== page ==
Eggs Are Perfect, Health Studies Are Not


A few weeks ago, stories about a study published in Nature Medicine upset meat lovers. The study had connected the presence of TMAO — sounds like internet slang, but it’s a chemical produced by bacteria in the intestines — with higher risks of heart disease. And the analysis found that after eating meat, some people’s bodies surged with TMAO. It’s not clear yet what that connection means, but it certainly made for some irresistible headlines:

Red Meat Linked to Heart Disease, NBC

Red Meat’s Heart Risk Goes Beyond Fat, NPR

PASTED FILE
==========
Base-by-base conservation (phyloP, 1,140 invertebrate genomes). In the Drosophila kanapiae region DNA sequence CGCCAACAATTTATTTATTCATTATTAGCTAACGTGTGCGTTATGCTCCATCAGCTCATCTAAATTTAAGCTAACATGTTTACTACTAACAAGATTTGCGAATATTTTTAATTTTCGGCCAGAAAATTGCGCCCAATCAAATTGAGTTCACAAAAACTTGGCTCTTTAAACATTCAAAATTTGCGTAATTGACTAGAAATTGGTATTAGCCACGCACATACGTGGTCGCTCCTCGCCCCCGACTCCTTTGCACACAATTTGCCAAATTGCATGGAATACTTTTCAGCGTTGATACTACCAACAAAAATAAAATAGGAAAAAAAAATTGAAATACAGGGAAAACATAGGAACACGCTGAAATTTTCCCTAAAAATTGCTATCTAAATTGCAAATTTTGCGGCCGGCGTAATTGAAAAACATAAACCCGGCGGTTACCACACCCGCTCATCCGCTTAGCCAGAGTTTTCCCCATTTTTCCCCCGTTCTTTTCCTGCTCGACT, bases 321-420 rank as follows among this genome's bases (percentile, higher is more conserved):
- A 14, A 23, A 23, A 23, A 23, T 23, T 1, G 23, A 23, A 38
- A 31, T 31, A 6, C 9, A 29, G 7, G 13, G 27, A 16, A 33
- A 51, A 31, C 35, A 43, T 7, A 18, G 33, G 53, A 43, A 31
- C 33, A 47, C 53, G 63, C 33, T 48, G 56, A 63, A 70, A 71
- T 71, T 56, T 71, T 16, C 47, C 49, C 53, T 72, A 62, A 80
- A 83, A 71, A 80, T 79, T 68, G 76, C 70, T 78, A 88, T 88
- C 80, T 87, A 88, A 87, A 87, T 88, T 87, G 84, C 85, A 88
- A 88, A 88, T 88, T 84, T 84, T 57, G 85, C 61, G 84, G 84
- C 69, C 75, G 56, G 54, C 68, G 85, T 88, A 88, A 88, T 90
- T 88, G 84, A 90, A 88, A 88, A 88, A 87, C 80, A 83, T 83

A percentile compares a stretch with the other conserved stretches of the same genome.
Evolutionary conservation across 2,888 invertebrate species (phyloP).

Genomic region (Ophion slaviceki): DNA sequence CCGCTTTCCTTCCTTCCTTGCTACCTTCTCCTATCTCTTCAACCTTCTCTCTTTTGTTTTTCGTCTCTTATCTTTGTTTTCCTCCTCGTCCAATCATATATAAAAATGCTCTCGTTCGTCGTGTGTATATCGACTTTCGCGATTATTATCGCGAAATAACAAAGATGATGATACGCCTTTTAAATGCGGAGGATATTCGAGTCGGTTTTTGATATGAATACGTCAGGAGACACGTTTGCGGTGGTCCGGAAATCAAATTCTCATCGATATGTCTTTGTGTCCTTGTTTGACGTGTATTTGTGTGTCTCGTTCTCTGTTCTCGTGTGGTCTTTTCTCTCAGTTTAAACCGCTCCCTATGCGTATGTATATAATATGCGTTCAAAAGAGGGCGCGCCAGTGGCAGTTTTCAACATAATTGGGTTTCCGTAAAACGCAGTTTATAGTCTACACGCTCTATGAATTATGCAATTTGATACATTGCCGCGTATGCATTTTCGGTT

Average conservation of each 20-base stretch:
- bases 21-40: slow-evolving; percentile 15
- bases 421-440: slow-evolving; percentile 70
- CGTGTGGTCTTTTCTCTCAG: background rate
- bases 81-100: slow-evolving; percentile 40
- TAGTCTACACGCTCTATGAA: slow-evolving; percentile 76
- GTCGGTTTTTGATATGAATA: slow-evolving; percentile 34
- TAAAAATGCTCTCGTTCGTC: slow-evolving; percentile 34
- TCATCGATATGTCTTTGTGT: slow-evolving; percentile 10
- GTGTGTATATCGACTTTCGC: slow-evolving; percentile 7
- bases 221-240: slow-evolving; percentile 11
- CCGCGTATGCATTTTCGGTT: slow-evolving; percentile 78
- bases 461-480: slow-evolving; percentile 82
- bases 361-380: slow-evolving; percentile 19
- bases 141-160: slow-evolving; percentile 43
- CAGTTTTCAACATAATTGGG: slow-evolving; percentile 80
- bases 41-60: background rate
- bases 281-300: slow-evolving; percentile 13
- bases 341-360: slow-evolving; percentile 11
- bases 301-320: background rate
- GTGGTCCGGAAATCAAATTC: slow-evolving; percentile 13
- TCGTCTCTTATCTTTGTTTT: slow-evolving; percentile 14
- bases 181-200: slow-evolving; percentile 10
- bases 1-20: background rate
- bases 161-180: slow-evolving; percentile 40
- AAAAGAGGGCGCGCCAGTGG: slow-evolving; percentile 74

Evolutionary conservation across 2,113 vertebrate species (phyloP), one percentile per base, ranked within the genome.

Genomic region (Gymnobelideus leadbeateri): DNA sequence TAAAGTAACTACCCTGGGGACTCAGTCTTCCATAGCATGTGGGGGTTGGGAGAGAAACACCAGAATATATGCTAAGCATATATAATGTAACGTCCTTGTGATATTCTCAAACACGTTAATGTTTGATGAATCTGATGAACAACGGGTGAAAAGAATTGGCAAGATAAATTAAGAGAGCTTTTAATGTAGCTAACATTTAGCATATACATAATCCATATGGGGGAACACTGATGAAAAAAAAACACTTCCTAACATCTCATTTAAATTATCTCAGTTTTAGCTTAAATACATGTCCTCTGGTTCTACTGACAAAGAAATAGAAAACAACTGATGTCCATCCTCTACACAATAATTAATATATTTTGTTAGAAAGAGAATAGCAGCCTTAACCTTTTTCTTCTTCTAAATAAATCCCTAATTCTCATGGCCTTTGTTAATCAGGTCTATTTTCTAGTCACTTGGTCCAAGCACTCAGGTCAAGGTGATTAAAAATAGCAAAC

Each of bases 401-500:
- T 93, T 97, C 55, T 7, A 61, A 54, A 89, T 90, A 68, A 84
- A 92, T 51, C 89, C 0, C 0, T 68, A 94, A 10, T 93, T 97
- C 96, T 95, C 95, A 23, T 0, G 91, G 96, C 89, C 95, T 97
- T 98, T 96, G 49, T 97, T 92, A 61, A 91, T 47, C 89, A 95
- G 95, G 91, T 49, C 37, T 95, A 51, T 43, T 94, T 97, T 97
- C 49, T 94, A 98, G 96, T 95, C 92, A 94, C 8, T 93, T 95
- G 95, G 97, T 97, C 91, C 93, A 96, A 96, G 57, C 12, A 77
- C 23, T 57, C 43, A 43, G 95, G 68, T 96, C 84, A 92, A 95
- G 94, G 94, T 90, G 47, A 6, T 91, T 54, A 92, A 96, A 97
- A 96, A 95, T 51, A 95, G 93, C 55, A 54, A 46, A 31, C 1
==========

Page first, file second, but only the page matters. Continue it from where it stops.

Culprit in Heart Disease Goes Beyond Meat’s Fat, NYTimes

Red Meat and Heart Disease Link: Not All About Fat?, LATimes

Now the witch hunt continues with a study published in The New England Journal of Medicine that shows how eggs can produce higher levels of TMAO, too. But don’t let overreactions to this ruin your breakfast of soldiers and soft-boiled eggs. As the Times admits (after a little bit of scaremongering), the study does not prove that reducing TMAO will actually prevent heart disease.

So maybe resist the paranoia? Eggs are wonderful and they’ve been good to us for thousands of years. Below, just a few that Fork in the Road has enjoyed recently:

Polpettine pizza at Pulino’s

Caesar-style escarole at Arthur on Smith

Poached eggs with English peas from Buvette

Kale salad with eggs from Northern Spy

Hash from Diner in Williamsburg